In Vergil's eclogue the shepherd's humility must be understood in social, not in aesthetical terms. Cinna, Varius, Gallus, Pollio were members of the Roman nobility and therefore accounted more "refined" than the common shepherd Lycidas.[A similar attitude is adopted by Edmund Spenser in his dedicatory poems to Lord Buckhurst and Sir Walter Raleigh prefacing his Fairie Queen. To Lord Buckhurst: "But sith thou maist not so, give leave a while/ To baser wit his power therein to spend,/Whose grosse defaults thy daintie pen may file,/And unadvised oversights amend." To Ralegh: "To thee that are the sommer's Nightingale,/Thy soveraine Goddess most deare delight,/Why doe I send this rustic Madrigale,/ That may thy tunefull eare unseason quite?"] For Harvey's English poems, however, "honking goose" is a fit characterisation.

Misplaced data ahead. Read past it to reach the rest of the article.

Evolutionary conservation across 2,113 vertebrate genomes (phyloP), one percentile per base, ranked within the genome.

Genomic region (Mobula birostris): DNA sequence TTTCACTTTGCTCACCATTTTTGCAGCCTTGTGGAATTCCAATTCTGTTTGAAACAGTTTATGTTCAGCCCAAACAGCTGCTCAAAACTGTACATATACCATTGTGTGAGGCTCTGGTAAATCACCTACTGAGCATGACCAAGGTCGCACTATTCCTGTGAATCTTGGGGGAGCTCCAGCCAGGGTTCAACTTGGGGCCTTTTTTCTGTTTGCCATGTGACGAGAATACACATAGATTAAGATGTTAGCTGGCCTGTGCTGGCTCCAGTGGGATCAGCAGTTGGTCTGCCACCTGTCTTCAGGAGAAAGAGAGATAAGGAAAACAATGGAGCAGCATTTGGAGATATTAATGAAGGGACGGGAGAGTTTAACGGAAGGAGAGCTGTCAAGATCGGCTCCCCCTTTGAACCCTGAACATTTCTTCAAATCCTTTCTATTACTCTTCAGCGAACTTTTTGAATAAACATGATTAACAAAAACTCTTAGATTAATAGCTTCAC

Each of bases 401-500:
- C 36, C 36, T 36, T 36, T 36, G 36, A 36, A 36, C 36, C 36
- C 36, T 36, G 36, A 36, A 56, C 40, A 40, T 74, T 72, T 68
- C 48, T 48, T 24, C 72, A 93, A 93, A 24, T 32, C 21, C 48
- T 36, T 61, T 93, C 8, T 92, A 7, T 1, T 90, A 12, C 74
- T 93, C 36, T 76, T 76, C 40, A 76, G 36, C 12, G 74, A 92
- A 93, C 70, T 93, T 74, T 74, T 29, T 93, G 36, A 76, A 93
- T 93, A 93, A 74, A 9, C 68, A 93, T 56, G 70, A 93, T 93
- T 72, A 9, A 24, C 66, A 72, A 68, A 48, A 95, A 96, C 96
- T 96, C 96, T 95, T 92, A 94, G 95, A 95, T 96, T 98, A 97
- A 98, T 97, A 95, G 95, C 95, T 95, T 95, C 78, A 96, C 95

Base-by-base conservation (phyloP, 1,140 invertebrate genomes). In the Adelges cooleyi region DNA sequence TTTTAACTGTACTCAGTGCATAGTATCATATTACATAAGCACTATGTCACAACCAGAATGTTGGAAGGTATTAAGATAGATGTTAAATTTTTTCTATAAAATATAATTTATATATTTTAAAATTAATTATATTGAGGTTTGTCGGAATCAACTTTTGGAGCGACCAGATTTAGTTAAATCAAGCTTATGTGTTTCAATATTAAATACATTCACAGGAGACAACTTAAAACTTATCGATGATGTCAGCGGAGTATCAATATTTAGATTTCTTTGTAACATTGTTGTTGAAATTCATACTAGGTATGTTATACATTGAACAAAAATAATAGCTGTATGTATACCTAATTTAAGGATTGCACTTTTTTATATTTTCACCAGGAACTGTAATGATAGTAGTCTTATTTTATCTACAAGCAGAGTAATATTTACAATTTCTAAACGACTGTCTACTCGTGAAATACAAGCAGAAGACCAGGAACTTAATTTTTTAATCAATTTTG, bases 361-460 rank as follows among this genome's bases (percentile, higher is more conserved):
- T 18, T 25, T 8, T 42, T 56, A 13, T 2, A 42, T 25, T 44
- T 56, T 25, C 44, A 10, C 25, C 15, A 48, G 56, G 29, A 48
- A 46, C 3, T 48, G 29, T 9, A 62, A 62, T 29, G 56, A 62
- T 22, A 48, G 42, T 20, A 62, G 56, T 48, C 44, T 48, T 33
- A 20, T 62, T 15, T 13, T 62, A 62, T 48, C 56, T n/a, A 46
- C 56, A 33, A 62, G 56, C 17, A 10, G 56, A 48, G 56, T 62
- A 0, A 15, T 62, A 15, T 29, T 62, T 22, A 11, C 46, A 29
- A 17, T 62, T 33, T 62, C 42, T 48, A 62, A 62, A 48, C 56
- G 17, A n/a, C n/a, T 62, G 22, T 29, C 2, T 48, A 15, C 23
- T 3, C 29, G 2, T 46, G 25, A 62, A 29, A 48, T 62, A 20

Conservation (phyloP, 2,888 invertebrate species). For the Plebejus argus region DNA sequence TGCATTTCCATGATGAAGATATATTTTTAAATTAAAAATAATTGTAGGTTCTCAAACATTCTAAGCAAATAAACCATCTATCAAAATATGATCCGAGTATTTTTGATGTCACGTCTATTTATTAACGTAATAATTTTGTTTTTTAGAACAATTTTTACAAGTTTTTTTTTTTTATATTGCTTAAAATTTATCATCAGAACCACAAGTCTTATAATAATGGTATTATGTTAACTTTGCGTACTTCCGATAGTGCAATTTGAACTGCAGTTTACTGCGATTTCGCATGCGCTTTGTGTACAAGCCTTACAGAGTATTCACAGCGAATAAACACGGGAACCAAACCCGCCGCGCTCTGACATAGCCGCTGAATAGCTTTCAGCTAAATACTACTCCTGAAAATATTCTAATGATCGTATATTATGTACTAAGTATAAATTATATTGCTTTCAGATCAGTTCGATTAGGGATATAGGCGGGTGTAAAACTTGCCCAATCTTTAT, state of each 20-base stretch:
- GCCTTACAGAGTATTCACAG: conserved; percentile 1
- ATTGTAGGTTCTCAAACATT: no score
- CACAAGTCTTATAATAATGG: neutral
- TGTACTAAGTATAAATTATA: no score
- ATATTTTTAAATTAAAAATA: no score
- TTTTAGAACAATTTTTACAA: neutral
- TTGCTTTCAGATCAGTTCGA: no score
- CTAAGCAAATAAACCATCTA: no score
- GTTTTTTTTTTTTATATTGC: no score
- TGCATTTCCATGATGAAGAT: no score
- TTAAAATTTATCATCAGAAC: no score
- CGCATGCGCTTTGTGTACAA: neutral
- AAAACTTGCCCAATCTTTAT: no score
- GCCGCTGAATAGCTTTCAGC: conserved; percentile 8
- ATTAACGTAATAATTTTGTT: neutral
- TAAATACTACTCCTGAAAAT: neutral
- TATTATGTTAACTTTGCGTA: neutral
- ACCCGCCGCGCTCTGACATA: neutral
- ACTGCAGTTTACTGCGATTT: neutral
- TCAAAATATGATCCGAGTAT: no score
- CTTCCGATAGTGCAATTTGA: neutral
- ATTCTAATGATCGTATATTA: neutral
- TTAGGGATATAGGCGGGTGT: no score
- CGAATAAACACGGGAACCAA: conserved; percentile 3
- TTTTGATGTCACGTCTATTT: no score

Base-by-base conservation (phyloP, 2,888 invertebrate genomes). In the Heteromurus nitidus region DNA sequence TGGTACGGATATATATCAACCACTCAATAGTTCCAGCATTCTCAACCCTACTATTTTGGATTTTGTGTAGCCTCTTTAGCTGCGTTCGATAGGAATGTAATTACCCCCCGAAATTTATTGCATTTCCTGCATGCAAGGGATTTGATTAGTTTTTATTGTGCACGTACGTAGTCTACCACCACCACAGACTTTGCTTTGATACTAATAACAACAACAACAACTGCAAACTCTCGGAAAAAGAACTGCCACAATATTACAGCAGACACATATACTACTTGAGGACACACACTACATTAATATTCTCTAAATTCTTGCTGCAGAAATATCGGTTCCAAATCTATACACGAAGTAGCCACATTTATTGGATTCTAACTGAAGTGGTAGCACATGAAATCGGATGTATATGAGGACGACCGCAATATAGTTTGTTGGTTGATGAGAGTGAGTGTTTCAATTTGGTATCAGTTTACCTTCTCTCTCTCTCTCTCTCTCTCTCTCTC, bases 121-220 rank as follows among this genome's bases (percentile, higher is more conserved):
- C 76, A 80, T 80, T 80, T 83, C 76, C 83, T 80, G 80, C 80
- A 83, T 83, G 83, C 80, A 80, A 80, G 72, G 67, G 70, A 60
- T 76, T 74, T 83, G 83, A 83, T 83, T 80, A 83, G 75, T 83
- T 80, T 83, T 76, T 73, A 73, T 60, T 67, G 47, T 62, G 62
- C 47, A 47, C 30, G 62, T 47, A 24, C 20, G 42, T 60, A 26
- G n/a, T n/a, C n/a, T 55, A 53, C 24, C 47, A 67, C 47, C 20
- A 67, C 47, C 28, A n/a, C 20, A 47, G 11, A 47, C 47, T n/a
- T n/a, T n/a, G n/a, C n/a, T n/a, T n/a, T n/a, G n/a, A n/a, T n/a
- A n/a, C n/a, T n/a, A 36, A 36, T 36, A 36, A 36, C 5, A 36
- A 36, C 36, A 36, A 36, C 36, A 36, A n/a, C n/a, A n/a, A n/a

Finally, the Earl of Oxford would have a special reason to call Harvey the "goose". In his Latin address at Audley End in 1578 he had lauded Sidney and Oxford as excellent poets. Notwithstanding, he had urged the earl of Oxford to throw away the "insignificant pen" and to accomplish heroical feats. "Pull Hannibal up short at the gates of Britain. Defended though he be by a mighty host, let Don John of Austria come on only to be driven home again. And what if suddenly a most powerful enemy should invade our borders? If the Turk be arming his savage hosts against us?" [Ward, B.M. The Seventeenth Earl of Oxford, 1550-1604. London: John Murray. 1928, p. 158; Ogburn, Charlton. The Mysterious William Shakespeare. McLean, VA: EPM Publications, Inc. 1984, p. 597.]When the Gaules stood at the gates of Rome, the geese grazing before the Capitol alarmed the Romans; in 1578 at Audley End the rhetorician Harvey was playing the same role -- solo. Some five years after the Spanish Armada had assailed the English coast, Harvey's military rhetoric might have called forth the name of Don Armado.